UBC Theses and Dissertations
UBC Theses and Dissertations
Studies on the low molecular weight RNA bound to e. coli ribosomes Jacobs, Morley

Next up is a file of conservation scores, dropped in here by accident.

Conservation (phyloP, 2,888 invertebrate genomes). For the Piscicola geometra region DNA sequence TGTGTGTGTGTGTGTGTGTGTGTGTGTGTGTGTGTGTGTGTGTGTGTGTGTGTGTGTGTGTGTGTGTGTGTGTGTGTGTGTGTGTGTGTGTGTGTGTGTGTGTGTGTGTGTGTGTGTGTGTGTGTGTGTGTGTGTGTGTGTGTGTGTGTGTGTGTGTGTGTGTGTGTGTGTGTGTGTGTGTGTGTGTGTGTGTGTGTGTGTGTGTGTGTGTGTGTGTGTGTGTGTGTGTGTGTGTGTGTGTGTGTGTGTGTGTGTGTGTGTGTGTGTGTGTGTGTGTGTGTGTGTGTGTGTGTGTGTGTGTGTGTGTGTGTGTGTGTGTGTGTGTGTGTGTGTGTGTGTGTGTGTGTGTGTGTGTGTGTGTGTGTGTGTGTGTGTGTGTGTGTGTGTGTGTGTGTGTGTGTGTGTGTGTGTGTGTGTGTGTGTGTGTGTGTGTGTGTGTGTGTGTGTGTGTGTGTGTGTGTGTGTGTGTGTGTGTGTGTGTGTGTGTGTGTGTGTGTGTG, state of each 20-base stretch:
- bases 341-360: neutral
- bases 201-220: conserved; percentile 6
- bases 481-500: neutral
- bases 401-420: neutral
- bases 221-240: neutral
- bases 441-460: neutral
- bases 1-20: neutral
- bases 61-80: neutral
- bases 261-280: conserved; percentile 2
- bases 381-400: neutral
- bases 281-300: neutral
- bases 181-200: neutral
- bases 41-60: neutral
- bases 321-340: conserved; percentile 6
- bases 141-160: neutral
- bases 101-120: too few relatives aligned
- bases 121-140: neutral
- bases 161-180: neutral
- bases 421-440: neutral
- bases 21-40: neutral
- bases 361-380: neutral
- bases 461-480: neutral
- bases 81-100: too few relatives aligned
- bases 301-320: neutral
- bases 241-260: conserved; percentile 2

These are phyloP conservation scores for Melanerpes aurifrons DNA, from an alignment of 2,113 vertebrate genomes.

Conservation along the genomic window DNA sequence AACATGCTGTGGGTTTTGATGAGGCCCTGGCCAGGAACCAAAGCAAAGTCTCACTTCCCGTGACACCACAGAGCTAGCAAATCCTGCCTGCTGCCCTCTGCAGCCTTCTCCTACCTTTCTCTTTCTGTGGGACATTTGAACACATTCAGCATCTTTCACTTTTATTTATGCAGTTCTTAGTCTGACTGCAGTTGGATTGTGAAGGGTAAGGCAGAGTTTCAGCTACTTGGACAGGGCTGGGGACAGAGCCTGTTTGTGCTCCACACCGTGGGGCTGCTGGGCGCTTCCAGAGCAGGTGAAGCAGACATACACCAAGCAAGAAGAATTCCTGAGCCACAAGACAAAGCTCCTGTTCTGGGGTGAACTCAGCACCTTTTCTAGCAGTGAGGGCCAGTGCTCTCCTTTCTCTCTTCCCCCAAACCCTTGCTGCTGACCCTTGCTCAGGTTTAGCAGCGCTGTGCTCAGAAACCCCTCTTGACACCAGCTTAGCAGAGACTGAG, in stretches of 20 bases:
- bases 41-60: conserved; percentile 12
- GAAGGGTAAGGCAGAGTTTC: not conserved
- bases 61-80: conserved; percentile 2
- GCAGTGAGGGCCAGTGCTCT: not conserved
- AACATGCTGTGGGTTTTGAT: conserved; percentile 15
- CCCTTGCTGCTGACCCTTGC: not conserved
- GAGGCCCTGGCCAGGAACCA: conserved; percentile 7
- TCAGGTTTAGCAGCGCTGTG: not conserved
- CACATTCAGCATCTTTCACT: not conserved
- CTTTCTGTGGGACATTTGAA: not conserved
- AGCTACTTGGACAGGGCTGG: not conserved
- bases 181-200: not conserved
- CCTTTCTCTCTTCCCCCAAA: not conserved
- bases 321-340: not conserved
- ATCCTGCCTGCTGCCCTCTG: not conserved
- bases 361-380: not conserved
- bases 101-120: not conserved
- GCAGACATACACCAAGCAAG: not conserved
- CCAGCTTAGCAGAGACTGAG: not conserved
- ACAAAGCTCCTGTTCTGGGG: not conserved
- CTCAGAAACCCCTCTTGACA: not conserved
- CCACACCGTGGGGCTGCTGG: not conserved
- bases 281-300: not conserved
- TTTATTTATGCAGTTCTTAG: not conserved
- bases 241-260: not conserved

Ribosomes were readily prepared by various procedures from coli B cells grown to the mid-log or late log phase. The ability of these ribosomes to support protein synthesis varied with the method of preparation. The low molecular weight RNA (LMWRNA) bound to these ribosomes was studied and it, too, varied with the type of preparation. After these initial studies, the procedure which entailed seven extractions with 0.5-1.0 M NH₄Cl in the presence of varying levels of magnesium concentration was used in all further experiments for the preparation of ribosomes (WRib). Attempts were made to remove all the tRNA bound to WRib. Treatment with HIO₄, resulted in a complete disruption of ribosomal structure and was abandoned. Puromycin (PM) treatment failed to remove all the bound tRNA but resulted in a more active preparation. Incubation of these PM-treated WRib with 0.1 mM Mg⁺⁺ not only removed all the bound tRNA but also resulted in inactive preparations. Treatment of the WRib with 0.1 mM Mg⁺⁺ alone gave identical results. Ribosomal subunits were found to be devoid of bound tRNA. Attempts to substitute these subunits in a protein-synthesizing system in place of whole ribosomes (WRib) failed. The LMWRNA bound to WRib was fractionated by a number of techniques - Sephadex G-100 chromatography, DEAE-Sephadex A-50, and preparative gel electrophoresis. The optical density patterns of the fractionations showed only small differences, however, acrylamide gel electrophoresis studies of the peak fractions indicated that chromatography on Sephadex G-100 was the method of choice for the separation of LMW-RNA. The tRNA bound to WRib was fully characterized. E. coli WRib have bound tRNA which has acceptor activity for all the amino acids tested. The amount of charging varied from one tRNA species to another - those for tryptophan and methionine were bound in the largest amounts. The significance of these results cannot, as yet, be explained. The total amount of tRNA bound to WRib amounted to approximately 1.3-1.7% of the total ribosomal RNA (rRNA). Similarly the amount of 5S RNA bound represented 1.5-2.8% of the total rRNA. These percentages are equivalent to 0.9-1.3 molecules of tRNA bound per molecule of 5S RNA. Another species of rRNA, 4.5S RNA was found bound to the WRib but in small amounts. Most of the 5S RNA preparations contained this RNA. The tRNA bound to WRib, prepared from a pyrimidine-requiring mutant (ATCC13135) grown in the presence of ³H-uracil, was exchanged with unlabeled tRNA. After exchange 5.7 molecules of tRNA were bound per molecule of 5S RNA and virtually all of the labeled tRNA had been removed. These exchanged WRib were no longer active in a protein-synthesizing system. The tRNA from these WRib was fractionated on a BD-cellulose column. The radioactivity was evenly spread throughout the salt gradient but a peak was isolated in the ethanol gradient. The radioactivity in this peak region may be accounted for by the presence of 4.5S RNA. The results suggest that all tRNAs are bound to the WRib to the same degree and indirectly supports the results reported in the literature of the non-existence of a specific chain-terminating tRNA.
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